Energy Drinks: Are They Hurting Our Kids?
These popular beverages are sending kids and teens to emergency rooms in growing numbers
Could one too many energy drinks send your kid to the hospital?
Targeted at children and teens, with fruity flavors and promises of increased focused and supercharged athletic performance, these hyper-caffeinated drinks (dubbed “drugs in a can” by Oklahoma State University researchers) are involved in an increasing number of reports of health emergencies.
In November 2014, researchers from Children's Hospital of Michigan in Detroit reported that 40 percent of energy drink-related calls to poison-control centers between 2010 and 2013 involved children under age 6. Some had serious heart symptoms, like abnormal heartbeats, and brain problems such as seizures.
In 2013, the government’s Substance Abuse and Mental Health Services Administration reported that energy drinks were involved in 20,873 emergency room visits in 2011, up from 1,494 in 2005. And in a report in the journal Pediatrics, energy drinks were associated with more than 5,000 caffeine overdoses — 46 percent in kids age 18 and younger.
What parents should know
1. They have sky-high levels of caffeine. Some energy drinks contain 400 milligrams (mg) per can or bottle, far more than the 100 to 150 mg in a typical cup of coffee or 50 mg in a 12-ounce can of soda. Some of the caffeine comes from herbal stimulants like guarana and yerba mate. Big cans make over-doing it easy. The can may say it holds several servings, but who stops at part of a can?
All that caffeine is a problem. Caffeine poisoning can happen in in kids younger than age 12 who consume more than 2.5 mg of caffeine for every 2.2 pounds they weigh, the Detroit researchers report. It can occur in teens who down more than 100 mg of caffeine.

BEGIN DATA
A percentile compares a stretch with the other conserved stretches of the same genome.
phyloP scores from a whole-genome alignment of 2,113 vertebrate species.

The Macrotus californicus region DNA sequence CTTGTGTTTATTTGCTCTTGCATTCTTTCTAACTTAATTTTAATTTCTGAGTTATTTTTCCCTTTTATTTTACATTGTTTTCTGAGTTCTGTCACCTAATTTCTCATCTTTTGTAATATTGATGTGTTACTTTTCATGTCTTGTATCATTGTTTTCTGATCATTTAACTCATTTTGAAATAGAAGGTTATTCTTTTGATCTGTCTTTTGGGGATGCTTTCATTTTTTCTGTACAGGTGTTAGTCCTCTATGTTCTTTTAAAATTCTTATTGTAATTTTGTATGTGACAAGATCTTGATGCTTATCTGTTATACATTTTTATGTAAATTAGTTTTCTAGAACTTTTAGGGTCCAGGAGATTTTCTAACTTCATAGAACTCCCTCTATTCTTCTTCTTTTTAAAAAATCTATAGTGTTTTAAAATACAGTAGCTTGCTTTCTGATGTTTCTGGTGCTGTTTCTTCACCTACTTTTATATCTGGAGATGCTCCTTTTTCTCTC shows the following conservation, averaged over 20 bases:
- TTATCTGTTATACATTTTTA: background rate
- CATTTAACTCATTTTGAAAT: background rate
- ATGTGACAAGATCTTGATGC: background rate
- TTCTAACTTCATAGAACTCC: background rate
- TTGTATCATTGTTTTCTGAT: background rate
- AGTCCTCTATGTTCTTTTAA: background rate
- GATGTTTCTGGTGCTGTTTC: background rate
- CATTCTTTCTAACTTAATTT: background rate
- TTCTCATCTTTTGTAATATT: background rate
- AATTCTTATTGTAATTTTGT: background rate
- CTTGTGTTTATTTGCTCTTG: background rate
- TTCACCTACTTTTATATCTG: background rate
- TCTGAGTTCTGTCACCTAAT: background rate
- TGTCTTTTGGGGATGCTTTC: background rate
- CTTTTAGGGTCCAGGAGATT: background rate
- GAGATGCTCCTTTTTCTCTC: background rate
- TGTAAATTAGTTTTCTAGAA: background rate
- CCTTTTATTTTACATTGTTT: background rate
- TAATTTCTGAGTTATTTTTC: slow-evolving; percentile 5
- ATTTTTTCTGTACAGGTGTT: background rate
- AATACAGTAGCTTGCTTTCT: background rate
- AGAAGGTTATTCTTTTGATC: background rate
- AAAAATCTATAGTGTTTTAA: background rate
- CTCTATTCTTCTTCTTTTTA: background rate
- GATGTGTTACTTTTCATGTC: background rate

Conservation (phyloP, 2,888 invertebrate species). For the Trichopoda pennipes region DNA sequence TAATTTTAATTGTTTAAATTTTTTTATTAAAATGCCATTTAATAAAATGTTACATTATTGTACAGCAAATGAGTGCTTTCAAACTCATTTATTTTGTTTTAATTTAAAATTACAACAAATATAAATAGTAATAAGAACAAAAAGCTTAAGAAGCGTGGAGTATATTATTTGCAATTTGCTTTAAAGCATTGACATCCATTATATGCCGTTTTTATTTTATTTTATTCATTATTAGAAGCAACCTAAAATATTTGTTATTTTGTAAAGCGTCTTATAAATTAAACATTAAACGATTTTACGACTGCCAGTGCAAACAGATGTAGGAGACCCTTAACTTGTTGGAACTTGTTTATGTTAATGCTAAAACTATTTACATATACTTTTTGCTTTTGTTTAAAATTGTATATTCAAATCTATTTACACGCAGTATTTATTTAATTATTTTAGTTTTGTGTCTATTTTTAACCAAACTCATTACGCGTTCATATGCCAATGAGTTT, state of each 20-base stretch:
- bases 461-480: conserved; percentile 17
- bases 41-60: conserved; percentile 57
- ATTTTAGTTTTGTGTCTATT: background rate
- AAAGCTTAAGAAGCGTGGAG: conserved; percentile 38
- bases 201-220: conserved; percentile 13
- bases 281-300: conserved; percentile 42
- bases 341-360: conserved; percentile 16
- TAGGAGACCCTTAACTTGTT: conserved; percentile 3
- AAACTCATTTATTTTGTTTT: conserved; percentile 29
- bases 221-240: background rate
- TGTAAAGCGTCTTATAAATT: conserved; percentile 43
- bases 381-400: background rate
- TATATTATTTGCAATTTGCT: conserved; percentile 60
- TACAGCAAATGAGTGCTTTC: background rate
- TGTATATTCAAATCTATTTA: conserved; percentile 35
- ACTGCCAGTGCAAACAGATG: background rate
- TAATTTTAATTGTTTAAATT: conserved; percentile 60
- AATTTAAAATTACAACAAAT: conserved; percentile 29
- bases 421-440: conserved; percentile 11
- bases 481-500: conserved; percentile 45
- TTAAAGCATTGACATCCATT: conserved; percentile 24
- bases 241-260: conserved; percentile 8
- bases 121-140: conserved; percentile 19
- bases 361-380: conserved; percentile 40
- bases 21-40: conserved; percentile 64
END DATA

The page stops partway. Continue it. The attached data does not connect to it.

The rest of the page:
2. They’re a poor choice for athletes. “Some kids are drinking energy drinks — containing large amounts of caffeine — when their goal is simply to rehydrate after exercise. This means they are ingesting large amounts of caffeine and other stimulants, which can be dangerous,” said Marcie Beth Schneider, MD, a member of the AAP Committee on Nutrition and coauthor of the group’s report, in a news release. Parents can help by talking with teens and by making sure water is handy before, during and after sports practices and games.
3. Marketers are targeting kids. Yale University’s Rudd Center for Food Policy and Obesity warns that one out of three TV ads for sugary drinks viewed by teens and one out of four viewed by preschoolers and children promote energy drinks. Kids also are targeted aggressively on their phones, tablets and laptops. The Rudd Center notes that drink makers run popular campaigns that attract tens of millions of followers on Facebook, Twitter and YouTube. Many feature extreme sports and popular bands. One brand had the top-viewed YouTube video recently (with 46 million views) while another brand posted 4,200 different videos.
“Despite promises by major beverage companies to be part of the solution in addressing childhood obesity, our report shows that companies continue to market their unhealthy products directly to children and teens,” said Jennifer Harris, PhD, Yale Rudd Center’s director of marketing initiatives and lead author of the report said in a press release. “They have also rapidly expanded marketing in social and mobile media that are popular with young people, but much more difficult for parents to monitor.”